The Enclave’s standard outside mirrors include heating elements to clear off the mirrors for better visibility. Mazda charges extra for heated mirrors on the CX-9.

When the Enclave with available tilt-down mirrors is put in reverse, both rearview mirrors tilt from their original position. This gives the driver a better view of the curb during parallel parking maneuvers. Shifting out of reverse puts the mirrors into their original positions. The CX-9’s mirrors don’t automatically adjust for backing.

The Enclave offers optional automatic dimming rear and side view mirrors which automatically darken quickly when headlights shine on them, keeping following vehicles from blinding or distracting the driver. The CX-9 offers an automatic rear view mirror, but its side mirrors don’t dim.

The Enclave’s optional air conditioned front seats cool the driver and front passenger and help take the sting out of hot leather in Summer. The CX-9 doesn’t offer air conditioned front seats.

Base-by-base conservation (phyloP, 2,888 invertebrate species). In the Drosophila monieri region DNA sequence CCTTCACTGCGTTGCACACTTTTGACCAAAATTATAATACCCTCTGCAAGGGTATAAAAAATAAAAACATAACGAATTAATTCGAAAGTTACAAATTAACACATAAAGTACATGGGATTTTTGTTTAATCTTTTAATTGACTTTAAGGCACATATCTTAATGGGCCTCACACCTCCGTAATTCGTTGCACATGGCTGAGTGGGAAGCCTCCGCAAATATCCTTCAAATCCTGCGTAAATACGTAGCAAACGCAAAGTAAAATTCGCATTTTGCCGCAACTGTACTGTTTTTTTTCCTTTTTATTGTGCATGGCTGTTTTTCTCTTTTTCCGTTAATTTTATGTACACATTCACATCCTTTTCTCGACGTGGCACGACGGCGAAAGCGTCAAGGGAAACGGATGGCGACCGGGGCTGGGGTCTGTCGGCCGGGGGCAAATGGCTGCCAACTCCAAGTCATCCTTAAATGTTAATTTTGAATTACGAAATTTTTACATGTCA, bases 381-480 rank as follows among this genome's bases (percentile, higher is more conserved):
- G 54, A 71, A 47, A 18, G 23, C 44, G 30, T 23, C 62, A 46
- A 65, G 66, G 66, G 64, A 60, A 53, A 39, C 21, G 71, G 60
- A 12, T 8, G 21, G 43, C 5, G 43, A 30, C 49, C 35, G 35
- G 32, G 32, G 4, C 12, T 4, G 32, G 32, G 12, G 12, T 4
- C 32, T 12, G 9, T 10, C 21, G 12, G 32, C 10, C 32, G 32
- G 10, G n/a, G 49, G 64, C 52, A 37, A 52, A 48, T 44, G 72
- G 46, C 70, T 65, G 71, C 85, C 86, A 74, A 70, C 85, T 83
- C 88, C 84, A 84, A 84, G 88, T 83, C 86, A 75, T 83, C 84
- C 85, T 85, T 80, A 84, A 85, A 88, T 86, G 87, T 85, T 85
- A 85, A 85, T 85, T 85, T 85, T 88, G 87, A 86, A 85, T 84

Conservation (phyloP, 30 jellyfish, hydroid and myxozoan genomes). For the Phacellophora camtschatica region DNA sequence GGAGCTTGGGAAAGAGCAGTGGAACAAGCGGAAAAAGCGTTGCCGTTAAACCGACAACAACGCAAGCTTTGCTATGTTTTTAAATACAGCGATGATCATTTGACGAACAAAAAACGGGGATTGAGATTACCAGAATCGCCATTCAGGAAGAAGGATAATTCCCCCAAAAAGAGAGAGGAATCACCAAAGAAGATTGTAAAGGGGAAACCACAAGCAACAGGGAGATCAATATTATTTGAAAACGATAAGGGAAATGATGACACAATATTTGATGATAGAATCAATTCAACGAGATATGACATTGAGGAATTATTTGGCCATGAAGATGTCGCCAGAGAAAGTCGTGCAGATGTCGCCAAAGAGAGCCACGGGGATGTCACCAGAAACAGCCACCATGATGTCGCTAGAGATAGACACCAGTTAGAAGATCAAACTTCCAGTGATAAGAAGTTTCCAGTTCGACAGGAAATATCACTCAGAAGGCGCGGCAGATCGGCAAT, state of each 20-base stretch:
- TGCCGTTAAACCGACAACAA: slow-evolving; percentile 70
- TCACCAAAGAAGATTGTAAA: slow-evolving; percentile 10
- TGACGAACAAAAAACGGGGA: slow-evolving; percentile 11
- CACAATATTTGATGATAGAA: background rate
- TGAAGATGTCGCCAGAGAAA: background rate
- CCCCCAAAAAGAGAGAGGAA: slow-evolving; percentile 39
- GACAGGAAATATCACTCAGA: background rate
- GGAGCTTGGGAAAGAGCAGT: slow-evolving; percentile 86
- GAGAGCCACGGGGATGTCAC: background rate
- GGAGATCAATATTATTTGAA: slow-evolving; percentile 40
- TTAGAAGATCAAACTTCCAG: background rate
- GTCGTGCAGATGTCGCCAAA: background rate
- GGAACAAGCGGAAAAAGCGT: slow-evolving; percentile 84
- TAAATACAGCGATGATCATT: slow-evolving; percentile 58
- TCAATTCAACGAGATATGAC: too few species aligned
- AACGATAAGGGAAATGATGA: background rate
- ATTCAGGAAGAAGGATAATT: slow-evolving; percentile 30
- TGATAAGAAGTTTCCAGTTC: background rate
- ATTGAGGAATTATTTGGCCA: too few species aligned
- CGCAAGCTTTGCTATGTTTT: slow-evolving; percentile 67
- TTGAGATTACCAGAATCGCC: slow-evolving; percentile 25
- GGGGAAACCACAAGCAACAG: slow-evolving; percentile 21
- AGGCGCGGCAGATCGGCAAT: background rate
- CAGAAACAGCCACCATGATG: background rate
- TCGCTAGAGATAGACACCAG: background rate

Standard IntelliLink for the Enclave allows the driver and passengers access to select programs on their smartphones, including playing internet radio stations and other online activities without taking their eyes off the road or their hands from the wheel. The CX-9 doesn’t offer factory integrated smartphone program access.

Economic Advantages Comparison

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According to The Car Book by Jack Gillis, the Enclave is less expensive to operate than the CX-9 because typical repairs cost much less on the Enclave than the CX-9, including $499 less for a water pump and $44 less for a timing belt/chain.